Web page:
Protecting the youngest and weakest

#ShareWithCare – against photos of children online


Capturing great moments with a smartphone is an automatic reflex these days – especially when it comes to children. After all, grandma and grandpa want to experience every (developmental) step of their children up close. And of course, parents are incredibly proud of how cute their little ones are and would love to show the whole world. However, they do this by sharing pictures of their children digitally via messenger services and on social platforms as a matter of course – which can have devastating consequences.

Sharing is okay, but not with the whole world

The internet is and remains a fascinating place. But everyone on the Internet has access to data, photos and personal content – including that of children who do not consent to any of this and are unable to defend themselves. Let’s make one thing clear right away: We know, of course, that parents wouldn’t do anything to harm their children. But by thoughtlessly sharing their most private moments, they do just that. And this is exactly where the “Message from Ella” commercial comes in.

Ella is a young woman who speaks to her parents in Deutsche Telekom’s impressive commercial – from the future. In reality, Ella is only 9 years old, but has been turned into her own version of Deepfake using artificial intelligence. Her message to mom and dad: Be careful with my data online. The possible consequences are ruthlessly laid bare. These range from identity theft and the resulting charges for acts that Ella never committed, to the misuse of children’s photos by paedophiles. Pure horror. Pure horror.

Why are thousands of photos still uploaded online every day? One reason is ignorance on part of the parents. A look at the statistics* reveals that 86% of parents share pictures and videos of their children online. The younger the children are, the more often this happens, as 70% of parents share photos or videos of their children up to the age of 5 via messenger services at least once a week. Worryingly, only a third of parents are aware that a child’s photo can be misused for identity theft. In turn, 85% are sure that the people they send the pictures to will not pass them on. However, a full 65% are not sure exactly what happens to their children’s photos. Perhaps media competence should finally become a school subject?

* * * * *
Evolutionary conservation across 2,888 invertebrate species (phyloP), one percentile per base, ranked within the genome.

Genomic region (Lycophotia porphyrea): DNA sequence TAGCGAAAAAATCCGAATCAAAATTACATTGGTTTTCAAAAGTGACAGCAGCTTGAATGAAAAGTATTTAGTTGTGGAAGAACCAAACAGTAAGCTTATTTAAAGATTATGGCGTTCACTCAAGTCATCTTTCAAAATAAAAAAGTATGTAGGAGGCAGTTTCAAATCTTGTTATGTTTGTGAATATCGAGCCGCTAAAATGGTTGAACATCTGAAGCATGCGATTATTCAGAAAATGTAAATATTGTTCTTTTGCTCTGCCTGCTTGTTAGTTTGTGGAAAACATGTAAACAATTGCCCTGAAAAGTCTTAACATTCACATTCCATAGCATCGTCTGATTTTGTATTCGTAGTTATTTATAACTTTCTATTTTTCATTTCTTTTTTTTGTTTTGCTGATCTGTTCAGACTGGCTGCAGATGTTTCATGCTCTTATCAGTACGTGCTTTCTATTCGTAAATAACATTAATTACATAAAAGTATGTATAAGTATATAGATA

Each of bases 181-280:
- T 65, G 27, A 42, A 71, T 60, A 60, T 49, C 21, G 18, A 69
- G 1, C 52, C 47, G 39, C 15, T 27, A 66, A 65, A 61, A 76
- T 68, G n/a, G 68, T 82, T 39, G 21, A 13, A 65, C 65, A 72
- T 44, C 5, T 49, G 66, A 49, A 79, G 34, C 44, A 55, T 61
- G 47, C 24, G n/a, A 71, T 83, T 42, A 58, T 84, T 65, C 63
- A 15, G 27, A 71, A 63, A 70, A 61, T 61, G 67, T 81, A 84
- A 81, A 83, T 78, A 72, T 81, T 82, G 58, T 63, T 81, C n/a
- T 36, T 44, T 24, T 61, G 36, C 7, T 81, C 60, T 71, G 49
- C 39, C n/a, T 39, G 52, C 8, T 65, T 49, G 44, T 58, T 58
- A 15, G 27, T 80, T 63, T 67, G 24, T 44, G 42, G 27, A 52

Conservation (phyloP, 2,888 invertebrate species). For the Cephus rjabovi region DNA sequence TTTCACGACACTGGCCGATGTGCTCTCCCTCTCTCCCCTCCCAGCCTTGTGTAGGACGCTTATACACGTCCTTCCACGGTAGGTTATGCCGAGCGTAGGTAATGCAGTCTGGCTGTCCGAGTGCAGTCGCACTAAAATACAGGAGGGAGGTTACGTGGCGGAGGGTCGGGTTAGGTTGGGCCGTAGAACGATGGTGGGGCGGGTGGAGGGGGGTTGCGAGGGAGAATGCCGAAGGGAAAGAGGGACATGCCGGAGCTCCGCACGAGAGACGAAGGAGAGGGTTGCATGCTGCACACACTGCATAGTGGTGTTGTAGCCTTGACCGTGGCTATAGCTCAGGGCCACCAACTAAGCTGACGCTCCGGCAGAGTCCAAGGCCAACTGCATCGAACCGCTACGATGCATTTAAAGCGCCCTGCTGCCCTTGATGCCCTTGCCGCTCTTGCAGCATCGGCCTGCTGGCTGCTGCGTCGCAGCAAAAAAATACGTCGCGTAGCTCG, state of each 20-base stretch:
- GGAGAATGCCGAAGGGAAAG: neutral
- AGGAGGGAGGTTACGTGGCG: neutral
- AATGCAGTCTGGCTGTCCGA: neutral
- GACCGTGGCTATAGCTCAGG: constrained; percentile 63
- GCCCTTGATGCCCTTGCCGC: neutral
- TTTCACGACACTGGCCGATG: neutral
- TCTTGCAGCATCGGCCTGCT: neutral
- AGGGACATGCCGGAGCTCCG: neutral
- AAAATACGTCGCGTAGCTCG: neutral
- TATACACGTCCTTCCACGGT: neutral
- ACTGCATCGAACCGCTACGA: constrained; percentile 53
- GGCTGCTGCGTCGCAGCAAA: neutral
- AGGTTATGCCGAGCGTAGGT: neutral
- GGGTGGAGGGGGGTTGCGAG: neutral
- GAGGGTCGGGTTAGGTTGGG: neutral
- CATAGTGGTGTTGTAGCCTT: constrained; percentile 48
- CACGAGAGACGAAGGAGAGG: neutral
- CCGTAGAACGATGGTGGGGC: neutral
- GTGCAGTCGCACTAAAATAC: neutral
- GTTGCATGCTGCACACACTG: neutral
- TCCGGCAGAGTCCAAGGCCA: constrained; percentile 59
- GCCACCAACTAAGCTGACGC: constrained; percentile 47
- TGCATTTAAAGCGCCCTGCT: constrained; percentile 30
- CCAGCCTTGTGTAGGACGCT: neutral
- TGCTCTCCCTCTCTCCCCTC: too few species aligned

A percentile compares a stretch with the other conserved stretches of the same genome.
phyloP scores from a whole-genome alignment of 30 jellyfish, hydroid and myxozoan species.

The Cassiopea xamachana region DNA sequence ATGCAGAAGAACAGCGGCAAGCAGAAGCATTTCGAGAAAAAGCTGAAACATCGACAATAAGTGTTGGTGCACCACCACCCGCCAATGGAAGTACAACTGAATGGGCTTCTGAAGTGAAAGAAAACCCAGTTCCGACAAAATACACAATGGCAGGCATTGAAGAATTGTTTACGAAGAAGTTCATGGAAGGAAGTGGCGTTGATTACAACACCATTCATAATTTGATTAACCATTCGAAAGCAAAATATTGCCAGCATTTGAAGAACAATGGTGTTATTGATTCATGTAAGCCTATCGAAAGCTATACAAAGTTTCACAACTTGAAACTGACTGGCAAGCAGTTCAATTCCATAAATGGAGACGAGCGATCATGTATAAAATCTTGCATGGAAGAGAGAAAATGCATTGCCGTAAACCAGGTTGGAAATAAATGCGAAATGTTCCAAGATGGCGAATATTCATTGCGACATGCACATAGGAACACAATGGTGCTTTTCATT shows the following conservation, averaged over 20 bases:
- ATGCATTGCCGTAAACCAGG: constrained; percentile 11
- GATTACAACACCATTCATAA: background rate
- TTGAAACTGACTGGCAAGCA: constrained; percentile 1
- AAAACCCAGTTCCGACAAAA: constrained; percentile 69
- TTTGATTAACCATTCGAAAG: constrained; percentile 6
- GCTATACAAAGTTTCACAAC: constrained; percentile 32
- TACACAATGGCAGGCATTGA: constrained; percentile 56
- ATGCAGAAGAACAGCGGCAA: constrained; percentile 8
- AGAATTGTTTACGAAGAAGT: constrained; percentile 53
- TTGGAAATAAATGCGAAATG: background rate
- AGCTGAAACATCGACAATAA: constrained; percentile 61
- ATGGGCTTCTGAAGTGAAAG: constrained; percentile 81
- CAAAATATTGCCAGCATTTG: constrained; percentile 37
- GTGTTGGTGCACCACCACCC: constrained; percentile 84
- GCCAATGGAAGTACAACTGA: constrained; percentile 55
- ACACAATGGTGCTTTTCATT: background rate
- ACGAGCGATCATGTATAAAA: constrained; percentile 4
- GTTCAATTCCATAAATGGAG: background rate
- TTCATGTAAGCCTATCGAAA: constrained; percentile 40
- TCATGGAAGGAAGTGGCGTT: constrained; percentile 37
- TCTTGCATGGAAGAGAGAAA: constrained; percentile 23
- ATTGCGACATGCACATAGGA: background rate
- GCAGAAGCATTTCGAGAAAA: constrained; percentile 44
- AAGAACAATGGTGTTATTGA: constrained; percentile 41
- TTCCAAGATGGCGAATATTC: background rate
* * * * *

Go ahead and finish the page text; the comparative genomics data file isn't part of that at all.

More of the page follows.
*) Representative online survey by KB&B Family Marketing Experts. 795 parents of children aged zero to 14 were surveyed. Survey period: July 27 to August 1, 2023.

Shaking things up and forcing a rethink

Nachricht von Ella

Watching the “Message from Ella” creates a really bad gut feeling, because the commercial hits us right in the heart and truly triggers our conscience. That’s a good thing, because only through shocking moments like this that activate triggers that make us reflect and rethink.

[Englischer Spot:] The commercial has now been viewed 2.4 million times on YouTube – and counting.

Even though Ella was created using AI, the threat of “sharenting”, i.e. the thoughtless sharing of children’s photos by parents, is a real problem. Experts even predict that by 2030, two thirds of all cases of identity theft will be related to sharenting (source: The New Yorker). Alarming figures, we think.

#ShareWithCare helps

Deutsche Telekom’s campaign has made headlines and publicized the issue. If you would like to find out more on how to avoid mistakes yourself and protect your children in the best possible way, you can find useful information here:

  • The “Teachtoday” initiative promotes safe and competent media use and supports children and young people, parents and grandparents as well as educational professionals with clever tips and materials from the “Teachtoday Toolbox”.
  • The current issue of the online magazine “Scroller” provides kids aged 9 to 12 with detailed information on the “fascination of AI”.
  • The “Safely digital” guide from Telekom Security GmbH shares expertise on information security and data protection. Simple basic rules for everyday life explain risks on the Internet and provide valuable tips on how to recognize and classify them.
  • The “Germany safe on the net” initiative even issues the DsiN digital driver’s license (DiFü) – a nationally recognized training and certification programme. People of all ages can use it to learn digital usage and security skills and thus stay safe online both privately and professionally.

So, dear parents: Be aware of your responsibility and especially the consequences and refrain from posting children’s photos and videos – no matter how cute the little ones may be. And the grandparents will certainly also be happy to receive a printed and framed photo, won’t they? Ella will thank you for it.

You can find tips on how to handle children’s photos safely here.

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